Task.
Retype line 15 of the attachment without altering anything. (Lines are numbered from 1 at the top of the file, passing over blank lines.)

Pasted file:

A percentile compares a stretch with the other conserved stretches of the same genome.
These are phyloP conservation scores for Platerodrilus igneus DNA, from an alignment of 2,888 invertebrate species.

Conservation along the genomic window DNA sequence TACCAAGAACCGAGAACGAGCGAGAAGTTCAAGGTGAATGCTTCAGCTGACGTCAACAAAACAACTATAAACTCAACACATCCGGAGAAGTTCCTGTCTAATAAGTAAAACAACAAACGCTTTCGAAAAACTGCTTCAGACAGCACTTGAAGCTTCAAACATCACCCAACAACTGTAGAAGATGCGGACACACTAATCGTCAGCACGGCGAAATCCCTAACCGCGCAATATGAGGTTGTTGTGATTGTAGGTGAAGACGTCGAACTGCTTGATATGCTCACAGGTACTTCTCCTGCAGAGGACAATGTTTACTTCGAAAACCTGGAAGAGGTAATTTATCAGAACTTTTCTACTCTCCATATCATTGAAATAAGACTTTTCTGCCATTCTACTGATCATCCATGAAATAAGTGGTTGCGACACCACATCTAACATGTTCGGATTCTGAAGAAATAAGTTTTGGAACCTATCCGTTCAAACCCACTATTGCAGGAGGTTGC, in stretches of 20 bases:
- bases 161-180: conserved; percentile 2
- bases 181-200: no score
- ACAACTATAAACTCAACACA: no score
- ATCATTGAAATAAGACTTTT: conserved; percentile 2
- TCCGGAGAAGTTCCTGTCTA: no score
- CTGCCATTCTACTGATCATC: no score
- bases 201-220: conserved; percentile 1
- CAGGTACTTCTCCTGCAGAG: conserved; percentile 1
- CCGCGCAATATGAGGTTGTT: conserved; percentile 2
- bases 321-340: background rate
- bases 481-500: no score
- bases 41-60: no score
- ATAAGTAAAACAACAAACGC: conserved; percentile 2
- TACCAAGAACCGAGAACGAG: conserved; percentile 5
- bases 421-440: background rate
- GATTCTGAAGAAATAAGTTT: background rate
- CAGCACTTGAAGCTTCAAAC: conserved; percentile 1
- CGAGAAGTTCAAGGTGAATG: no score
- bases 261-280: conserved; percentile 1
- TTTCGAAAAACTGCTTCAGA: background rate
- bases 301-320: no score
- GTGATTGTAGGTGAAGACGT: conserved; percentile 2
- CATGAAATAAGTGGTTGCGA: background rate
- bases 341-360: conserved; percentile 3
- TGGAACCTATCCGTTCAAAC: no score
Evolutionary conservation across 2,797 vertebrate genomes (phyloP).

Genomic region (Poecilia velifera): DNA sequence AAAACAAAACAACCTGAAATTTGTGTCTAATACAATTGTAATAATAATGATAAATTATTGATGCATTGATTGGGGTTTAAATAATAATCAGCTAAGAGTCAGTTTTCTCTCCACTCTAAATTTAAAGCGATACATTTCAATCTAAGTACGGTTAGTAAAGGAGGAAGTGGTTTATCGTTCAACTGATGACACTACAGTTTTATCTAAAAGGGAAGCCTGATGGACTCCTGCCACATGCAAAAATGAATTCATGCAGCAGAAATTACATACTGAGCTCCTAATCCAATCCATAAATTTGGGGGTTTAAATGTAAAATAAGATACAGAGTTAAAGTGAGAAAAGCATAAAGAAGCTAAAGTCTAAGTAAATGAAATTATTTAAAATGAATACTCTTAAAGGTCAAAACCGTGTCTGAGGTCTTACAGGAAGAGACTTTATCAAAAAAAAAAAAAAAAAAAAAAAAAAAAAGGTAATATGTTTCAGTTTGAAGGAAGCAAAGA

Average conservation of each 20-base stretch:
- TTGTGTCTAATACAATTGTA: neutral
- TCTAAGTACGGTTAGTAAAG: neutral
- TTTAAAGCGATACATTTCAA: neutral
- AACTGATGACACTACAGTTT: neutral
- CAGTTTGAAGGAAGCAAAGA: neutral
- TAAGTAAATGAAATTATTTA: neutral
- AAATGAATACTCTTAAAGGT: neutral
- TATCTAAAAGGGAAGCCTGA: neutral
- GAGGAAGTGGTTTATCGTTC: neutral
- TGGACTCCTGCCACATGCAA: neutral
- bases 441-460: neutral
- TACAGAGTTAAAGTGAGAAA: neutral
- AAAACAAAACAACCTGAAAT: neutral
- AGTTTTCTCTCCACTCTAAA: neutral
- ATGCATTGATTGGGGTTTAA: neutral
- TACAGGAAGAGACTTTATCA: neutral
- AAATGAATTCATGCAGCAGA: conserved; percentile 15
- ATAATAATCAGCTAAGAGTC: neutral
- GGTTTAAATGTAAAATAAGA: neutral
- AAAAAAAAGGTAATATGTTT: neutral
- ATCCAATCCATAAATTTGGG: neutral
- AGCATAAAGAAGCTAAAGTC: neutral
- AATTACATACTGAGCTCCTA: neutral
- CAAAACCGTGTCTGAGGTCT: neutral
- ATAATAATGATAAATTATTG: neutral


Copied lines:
- bases 41-60: no score